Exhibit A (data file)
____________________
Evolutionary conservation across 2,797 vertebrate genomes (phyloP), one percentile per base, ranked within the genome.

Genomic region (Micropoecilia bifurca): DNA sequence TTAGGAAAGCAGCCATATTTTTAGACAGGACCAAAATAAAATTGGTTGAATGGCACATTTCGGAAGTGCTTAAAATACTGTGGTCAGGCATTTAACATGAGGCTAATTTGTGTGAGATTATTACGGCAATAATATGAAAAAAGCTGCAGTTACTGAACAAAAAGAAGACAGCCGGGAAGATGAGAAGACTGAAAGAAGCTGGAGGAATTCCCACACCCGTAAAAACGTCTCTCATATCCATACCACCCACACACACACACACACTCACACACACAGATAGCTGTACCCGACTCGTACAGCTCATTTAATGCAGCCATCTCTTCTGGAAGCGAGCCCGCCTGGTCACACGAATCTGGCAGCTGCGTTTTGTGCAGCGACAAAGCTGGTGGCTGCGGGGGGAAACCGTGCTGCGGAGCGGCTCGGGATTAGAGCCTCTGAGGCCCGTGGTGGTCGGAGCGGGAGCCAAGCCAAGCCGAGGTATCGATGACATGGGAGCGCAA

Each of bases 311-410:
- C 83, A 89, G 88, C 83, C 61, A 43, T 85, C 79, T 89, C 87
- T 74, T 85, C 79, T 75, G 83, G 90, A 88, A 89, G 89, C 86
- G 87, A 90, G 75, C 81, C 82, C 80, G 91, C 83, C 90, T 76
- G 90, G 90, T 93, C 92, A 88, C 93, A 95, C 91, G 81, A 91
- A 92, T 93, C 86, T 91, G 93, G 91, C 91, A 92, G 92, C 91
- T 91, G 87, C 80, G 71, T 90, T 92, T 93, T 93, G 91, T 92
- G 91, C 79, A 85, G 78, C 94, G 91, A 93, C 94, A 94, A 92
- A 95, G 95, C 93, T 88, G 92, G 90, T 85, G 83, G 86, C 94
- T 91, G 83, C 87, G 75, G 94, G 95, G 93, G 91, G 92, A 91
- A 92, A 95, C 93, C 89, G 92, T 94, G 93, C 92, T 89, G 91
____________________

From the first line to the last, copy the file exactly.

Evolutionary conservation across 2,797 vertebrate genomes (phyloP), one percentile per base, ranked within the genome.

Genomic region (Micropoecilia bifurca): DNA sequence TTAGGAAAGCAGCCATATTTTTAGACAGGACCAAAATAAAATTGGTTGAATGGCACATTTCGGAAGTGCTTAAAATACTGTGGTCAGGCATTTAACATGAGGCTAATTTGTGTGAGATTATTACGGCAATAATATGAAAAAAGCTGCAGTTACTGAACAAAAAGAAGACAGCCGGGAAGATGAGAAGACTGAAAGAAGCTGGAGGAATTCCCACACCCGTAAAAACGTCTCTCATATCCATACCACCCACACACACACACACACTCACACACACAGATAGCTGTACCCGACTCGTACAGCTCATTTAATGCAGCCATCTCTTCTGGAAGCGAGCCCGCCTGGTCACACGAATCTGGCAGCTGCGTTTTGTGCAGCGACAAAGCTGGTGGCTGCGGGGGGAAACCGTGCTGCGGAGCGGCTCGGGATTAGAGCCTCTGAGGCCCGTGGTGGTCGGAGCGGGAGCCAAGCCAAGCCGAGGTATCGATGACATGGGAGCGCAA

Each of bases 311-410:
- C 83, A 89, G 88, C 83, C 61, A 43, T 85, C 79, T 89, C 87
- T 74, T 85, C 79, T 75, G 83, G 90, A 88, A 89, G 89, C 86
- G 87, A 90, G 75, C 81, C 82, C 80, G 91, C 83, C 90, T 76
- G 90, G 90, T 93, C 92, A 88, C 93, A 95, C 91, G 81, A 91
- A 92, T 93, C 86, T 91, G 93, G 91, C 91, A 92, G 92, C 91
- T 91, G 87, C 80, G 71, T 90, T 92, T 93, T 93, G 91, T 92
- G 91, C 79, A 85, G 78, C 94, G 91, A 93, C 94, A 94, A 92
- A 95, G 95, C 93, T 88, G 92, G 90, T 85, G 83, G 86, C 94
- T 91, G 83, C 87, G 75, G 94, G 95, G 93, G 91, G 92, A 91
- A 92, A 95, C 93, C 89, G 92, T 94, G 93, C 92, T 89, G 91